New evidence says oil industry does not need biofuels to meet CO2 fuel target
A powerful new report suggest oil companies could achieve the EU’s wish for a 10% reduction in carbon dioxide from fuel production without using biofuels. T&E has spoken out to counter claims by the oil industry that it can do nothing to tackle CO2 from fuel other than through the Emissions Trading Scheme.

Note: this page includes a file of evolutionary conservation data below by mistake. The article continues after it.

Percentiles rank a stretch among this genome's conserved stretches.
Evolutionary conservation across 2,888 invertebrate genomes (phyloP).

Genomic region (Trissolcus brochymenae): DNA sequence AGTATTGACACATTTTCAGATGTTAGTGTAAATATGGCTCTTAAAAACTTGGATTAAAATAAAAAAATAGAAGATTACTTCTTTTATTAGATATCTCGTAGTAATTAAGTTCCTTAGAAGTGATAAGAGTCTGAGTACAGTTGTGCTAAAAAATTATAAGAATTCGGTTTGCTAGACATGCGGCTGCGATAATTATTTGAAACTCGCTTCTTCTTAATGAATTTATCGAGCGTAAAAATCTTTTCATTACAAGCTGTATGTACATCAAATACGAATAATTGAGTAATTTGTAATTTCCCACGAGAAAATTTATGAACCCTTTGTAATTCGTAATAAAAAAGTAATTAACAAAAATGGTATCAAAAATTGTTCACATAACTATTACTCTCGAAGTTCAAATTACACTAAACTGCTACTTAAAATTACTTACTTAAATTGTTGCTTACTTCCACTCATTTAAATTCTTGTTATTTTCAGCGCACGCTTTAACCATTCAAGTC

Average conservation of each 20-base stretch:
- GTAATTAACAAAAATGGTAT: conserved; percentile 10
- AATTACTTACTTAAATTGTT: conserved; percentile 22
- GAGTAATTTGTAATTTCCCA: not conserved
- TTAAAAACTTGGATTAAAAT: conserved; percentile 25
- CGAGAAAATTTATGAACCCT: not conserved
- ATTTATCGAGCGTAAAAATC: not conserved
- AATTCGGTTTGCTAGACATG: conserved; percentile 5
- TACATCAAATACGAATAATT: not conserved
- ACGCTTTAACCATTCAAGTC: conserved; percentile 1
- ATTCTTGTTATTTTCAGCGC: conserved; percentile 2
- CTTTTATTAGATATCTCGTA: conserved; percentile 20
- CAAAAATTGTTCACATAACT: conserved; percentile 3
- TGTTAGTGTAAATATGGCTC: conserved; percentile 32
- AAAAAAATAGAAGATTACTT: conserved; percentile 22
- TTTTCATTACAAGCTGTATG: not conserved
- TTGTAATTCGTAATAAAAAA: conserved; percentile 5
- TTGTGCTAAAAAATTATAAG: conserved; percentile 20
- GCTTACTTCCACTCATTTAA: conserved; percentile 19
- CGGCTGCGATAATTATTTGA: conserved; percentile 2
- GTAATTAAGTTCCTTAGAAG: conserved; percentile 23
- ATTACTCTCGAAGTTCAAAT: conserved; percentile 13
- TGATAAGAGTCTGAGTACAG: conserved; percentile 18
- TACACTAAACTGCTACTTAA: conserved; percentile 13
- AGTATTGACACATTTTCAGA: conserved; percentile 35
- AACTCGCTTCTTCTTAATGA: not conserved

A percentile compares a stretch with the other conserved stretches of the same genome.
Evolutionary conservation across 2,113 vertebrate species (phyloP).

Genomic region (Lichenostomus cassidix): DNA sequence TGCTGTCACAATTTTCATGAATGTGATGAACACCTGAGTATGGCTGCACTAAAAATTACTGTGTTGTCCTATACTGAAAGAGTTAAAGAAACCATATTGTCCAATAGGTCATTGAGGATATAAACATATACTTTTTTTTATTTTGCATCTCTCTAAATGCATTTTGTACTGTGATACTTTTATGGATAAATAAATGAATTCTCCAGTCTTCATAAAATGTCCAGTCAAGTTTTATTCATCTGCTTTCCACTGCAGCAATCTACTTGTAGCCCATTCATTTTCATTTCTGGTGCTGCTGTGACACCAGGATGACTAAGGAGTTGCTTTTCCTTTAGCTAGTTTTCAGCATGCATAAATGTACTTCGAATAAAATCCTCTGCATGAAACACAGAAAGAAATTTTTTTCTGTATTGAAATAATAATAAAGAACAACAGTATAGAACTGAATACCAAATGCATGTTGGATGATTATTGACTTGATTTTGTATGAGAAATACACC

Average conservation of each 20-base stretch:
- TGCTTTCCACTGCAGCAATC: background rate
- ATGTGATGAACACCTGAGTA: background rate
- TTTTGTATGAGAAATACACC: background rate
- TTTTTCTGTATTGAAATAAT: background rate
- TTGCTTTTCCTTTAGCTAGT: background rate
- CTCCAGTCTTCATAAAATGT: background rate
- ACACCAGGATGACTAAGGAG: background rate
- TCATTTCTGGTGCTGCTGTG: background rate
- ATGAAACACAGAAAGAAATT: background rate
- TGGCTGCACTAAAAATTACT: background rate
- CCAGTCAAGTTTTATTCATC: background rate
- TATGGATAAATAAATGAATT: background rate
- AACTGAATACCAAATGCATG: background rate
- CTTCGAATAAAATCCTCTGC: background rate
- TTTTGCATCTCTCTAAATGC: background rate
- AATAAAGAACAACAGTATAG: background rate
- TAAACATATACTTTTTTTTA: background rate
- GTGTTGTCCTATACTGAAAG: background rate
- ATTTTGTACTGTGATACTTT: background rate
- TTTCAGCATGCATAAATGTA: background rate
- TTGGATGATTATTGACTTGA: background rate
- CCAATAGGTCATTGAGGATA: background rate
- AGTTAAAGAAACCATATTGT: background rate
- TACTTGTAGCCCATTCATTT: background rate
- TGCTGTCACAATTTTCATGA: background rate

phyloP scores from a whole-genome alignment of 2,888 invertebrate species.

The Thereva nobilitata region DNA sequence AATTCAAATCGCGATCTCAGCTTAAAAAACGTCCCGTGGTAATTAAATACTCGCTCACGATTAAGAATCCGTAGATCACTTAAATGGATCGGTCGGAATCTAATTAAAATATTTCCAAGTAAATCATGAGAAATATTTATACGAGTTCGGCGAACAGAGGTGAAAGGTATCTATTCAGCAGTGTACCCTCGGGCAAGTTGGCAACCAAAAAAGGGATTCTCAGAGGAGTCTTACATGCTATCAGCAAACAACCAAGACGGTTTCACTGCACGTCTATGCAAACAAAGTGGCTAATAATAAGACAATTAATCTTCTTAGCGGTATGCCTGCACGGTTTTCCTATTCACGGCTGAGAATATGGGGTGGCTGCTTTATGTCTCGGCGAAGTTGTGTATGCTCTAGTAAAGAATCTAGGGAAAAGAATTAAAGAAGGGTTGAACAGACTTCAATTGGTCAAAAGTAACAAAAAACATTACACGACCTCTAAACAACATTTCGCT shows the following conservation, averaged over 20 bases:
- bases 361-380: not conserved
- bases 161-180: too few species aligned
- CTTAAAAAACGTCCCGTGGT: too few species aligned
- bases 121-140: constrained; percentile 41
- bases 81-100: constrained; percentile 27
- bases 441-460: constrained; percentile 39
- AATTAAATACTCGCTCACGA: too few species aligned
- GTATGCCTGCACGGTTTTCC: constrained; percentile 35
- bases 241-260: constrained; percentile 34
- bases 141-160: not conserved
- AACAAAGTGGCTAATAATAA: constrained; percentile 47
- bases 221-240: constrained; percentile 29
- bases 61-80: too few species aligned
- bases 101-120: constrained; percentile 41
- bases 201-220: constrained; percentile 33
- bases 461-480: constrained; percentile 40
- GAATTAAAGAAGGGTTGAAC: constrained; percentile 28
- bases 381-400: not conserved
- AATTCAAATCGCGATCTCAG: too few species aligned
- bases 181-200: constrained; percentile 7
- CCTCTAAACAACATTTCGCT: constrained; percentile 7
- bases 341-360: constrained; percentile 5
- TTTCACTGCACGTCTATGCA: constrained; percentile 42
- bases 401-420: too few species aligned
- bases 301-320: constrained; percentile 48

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‘Extracting the Truth: Oil industry efforts to undermine the Fuel Quality Directive’ is a new report by Friends of the Earth, which uses the industry’s own data to show how companies are falsely claiming that the 10% target proposed in revisions to the fuel quality directive is unachievable. In a statement last month by its new secretary-general Isabelle Muller, the oil industry lobby group Europia said it considered the 10% target ‘not only infeasible but also inconsistent and overlapping with two other directives under review’. It added: ‘Europia is convinced that reducing the greenhouse gas content of road transport fuels by 2020 can only be achieved trough the ETS and the use of renewable components. Europia supports the ETS and strongly believes it should remain the sole means of managing greenhouse gas emissions from fossil fuels.’ Despite this support for the ETS, the Dutch oil company Shell, one of Europia’s leading members, has said ending free credits in the ETS would ‘destroy’ aspects of the oil industry and could cause refineries to leave Europe and set up elsewhere. REDUCE FLARING So far, the debate on the proposed 10% cut in CO2 emissions has been dominated by biofuel sustainability criteria, but the FoE report suggests this could be a distraction. It says fuel producers could reduce emissions by ‘at least 10%’ by reducing gas flaring and venting, improving energy efficiency, and using alternative fuels at refineries. In a letter to the Financial Times newspaper, T&E’s director Jos Dings said: ‘Europia’s argument that biofuels are “the only option to reduce greenhouse gas emissions of road transport fuels” implies that oil production is already squeaky green. Apparently (and worryingly) the oil majors have never heard of reducing flaring, improving refinery efficiency or cutting back tar sand oil production which is three times more carbon-intensive than conventional oil production. ‘For several years the oil industry has been trying to convince the world it is tserious about going green – “beyond petroleum”, as one company famously put it in a multi-million dollar marketing campaign. The sad reality is that they are up to all their old tricks.’ Two of the biggest oil giants, Shell and BP, last month reported combined quarterly profits of $14.4 billion.